Eifel Maars as a Day Trip

The Eifel maars are of great geological importance because they offer insights into the volcanic past of this region. Volcanologists and geologists research and exhibit their procedures and findings as well as important finds in the geology museums.

During the Tertiary period, around 10 to 30 million years ago, the Eifel was an active volcanic region. The volcanic eruptions formed craters or maars, which filled with groundwater. Seen from the air, these maar lakes look like eyes, which is why they are also known as the "Eifel eyes".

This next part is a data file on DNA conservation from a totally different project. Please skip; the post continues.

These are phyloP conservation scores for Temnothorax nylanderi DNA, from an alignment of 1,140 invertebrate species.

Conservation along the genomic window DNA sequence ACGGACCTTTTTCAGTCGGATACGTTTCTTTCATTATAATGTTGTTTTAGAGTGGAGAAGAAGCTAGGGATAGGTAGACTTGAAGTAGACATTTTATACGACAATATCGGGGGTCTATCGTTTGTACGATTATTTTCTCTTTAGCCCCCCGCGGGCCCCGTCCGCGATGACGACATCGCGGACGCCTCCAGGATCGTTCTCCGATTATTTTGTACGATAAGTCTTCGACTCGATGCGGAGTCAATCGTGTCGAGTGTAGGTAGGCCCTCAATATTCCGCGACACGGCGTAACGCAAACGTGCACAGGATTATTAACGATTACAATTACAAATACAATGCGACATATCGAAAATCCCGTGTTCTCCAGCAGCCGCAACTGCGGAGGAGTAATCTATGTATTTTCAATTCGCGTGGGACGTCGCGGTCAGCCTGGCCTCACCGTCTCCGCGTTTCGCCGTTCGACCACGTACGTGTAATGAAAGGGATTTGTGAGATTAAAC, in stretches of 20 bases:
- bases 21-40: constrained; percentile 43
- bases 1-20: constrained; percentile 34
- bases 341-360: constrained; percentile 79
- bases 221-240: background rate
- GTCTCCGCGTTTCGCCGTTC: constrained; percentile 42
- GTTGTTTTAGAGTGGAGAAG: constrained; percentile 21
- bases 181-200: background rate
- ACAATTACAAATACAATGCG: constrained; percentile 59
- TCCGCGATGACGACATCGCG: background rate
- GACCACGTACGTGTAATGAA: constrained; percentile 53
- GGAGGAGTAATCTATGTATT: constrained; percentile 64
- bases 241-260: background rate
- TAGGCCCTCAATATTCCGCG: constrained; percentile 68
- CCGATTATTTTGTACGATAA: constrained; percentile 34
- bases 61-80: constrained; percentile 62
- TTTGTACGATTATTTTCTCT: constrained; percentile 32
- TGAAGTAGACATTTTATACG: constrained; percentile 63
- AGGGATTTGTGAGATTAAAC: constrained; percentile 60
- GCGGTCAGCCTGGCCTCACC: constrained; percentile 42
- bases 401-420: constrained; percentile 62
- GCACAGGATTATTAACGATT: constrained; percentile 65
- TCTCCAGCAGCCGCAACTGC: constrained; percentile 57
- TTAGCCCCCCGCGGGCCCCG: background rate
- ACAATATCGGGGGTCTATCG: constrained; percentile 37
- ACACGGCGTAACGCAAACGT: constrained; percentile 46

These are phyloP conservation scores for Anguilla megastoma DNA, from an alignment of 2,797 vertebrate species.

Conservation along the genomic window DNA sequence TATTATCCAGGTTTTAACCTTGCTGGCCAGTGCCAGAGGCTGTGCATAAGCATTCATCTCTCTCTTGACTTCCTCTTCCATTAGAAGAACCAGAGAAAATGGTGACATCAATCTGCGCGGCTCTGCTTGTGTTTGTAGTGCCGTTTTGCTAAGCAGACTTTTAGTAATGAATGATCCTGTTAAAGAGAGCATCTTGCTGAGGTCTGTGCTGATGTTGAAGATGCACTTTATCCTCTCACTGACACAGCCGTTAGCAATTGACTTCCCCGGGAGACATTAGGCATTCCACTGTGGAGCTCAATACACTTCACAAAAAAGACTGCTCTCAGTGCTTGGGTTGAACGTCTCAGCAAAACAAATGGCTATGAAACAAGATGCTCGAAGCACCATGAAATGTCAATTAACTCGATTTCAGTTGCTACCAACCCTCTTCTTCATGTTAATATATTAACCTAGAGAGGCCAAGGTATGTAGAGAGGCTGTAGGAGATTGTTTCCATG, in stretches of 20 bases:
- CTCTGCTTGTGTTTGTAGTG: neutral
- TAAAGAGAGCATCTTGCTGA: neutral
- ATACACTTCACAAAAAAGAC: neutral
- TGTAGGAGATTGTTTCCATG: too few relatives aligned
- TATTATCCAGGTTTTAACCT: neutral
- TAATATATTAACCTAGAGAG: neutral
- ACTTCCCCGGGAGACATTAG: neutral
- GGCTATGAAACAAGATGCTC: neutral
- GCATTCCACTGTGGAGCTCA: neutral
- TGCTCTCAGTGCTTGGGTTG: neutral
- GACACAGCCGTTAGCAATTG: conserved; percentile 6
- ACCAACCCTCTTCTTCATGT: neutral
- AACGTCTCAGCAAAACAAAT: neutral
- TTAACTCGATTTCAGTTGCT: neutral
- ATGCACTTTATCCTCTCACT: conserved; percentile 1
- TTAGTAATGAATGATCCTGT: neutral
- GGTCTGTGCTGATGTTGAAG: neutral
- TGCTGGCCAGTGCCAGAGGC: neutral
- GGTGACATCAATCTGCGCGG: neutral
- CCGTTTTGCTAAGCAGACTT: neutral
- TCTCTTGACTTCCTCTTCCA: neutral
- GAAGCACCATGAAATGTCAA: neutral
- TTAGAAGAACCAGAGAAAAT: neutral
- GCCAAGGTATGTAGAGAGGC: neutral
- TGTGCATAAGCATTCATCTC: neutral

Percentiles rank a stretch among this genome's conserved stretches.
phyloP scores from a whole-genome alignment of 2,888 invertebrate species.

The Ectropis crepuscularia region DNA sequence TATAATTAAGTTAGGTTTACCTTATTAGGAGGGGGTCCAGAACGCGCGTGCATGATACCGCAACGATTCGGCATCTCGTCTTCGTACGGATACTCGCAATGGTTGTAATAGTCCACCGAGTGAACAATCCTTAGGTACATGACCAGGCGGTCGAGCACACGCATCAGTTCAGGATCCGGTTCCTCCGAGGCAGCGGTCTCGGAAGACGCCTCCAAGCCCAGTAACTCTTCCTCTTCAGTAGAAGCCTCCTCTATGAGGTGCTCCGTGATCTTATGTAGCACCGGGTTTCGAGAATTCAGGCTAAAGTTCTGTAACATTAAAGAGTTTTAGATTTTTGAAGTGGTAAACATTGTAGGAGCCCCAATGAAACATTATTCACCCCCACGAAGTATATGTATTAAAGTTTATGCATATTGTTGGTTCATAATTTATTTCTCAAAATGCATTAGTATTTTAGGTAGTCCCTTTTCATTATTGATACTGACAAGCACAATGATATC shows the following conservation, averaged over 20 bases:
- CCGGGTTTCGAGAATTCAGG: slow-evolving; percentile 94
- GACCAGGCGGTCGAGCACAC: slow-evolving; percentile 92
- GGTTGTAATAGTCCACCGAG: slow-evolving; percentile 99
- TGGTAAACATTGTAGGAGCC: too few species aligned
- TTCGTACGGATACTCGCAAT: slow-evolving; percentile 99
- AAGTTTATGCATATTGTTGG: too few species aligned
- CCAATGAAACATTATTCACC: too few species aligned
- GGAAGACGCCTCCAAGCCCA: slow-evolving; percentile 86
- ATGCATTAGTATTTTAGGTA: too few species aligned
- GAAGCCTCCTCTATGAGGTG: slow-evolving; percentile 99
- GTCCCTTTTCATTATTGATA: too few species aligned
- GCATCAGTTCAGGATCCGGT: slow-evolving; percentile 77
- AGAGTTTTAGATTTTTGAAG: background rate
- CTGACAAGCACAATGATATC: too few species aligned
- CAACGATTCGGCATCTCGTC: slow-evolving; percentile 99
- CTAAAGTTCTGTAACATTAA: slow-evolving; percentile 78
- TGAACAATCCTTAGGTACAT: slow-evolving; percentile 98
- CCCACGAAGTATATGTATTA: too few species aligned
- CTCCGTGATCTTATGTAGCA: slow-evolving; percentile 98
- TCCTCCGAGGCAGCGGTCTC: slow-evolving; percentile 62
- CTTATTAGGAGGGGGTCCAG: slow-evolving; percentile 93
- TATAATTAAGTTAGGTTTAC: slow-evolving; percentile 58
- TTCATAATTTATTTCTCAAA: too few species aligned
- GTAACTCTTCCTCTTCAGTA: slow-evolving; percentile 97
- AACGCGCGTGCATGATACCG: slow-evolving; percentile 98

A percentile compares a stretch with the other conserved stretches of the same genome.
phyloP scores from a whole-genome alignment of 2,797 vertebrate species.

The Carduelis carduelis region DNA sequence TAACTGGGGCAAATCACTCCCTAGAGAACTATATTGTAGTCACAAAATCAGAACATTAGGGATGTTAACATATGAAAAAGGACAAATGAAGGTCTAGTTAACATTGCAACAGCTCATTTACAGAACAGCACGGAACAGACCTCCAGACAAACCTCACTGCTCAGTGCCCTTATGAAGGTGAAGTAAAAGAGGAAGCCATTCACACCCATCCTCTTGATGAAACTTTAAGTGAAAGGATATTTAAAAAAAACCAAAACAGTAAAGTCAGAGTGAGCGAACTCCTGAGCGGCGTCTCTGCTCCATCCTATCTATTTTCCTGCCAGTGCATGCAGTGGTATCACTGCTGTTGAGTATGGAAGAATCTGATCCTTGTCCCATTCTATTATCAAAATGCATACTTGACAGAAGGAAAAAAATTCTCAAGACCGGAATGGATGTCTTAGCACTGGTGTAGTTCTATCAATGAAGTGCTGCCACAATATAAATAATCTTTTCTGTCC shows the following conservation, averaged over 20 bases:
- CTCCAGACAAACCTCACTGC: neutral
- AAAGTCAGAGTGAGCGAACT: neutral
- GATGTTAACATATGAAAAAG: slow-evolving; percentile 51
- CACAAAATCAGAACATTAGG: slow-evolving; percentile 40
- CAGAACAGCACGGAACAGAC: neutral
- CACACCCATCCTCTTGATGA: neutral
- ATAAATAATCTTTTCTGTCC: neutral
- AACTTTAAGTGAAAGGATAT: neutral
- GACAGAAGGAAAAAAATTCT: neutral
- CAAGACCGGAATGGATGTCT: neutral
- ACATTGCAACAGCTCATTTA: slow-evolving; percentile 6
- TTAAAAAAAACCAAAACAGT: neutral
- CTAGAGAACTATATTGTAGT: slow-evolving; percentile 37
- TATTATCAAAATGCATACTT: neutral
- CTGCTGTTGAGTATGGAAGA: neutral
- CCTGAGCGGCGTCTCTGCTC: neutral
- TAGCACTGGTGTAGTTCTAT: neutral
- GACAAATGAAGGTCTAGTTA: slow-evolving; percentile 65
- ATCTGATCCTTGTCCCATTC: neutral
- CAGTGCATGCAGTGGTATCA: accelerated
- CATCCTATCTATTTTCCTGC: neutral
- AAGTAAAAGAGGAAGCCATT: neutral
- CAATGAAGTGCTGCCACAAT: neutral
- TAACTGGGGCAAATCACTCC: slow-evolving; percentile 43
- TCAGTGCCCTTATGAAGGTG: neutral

Many maars have a characteristic ring wall structure, on which you can walk around the maar lake today.

Some of the more than 70 maars that we find in the Eifel are dry maars that can be hiked through. Others are filled with clear water. Some maars are relatively shallow crater lakes of 5-15 meters, while others have a considerable depth, such as the Pulvermaar, which at 74 meters is the deepest Eifel maar lake.

The Schalkenmehrener Maar is a good 20 meters deep, the Gemündener Maar almost 40 meters. They are all excellent bathing lakes that are well frequented in summer and advertise an official bathing area.

Some maars are designated as nature reserves, while others are ideal for barge or pedal boat trips and the like.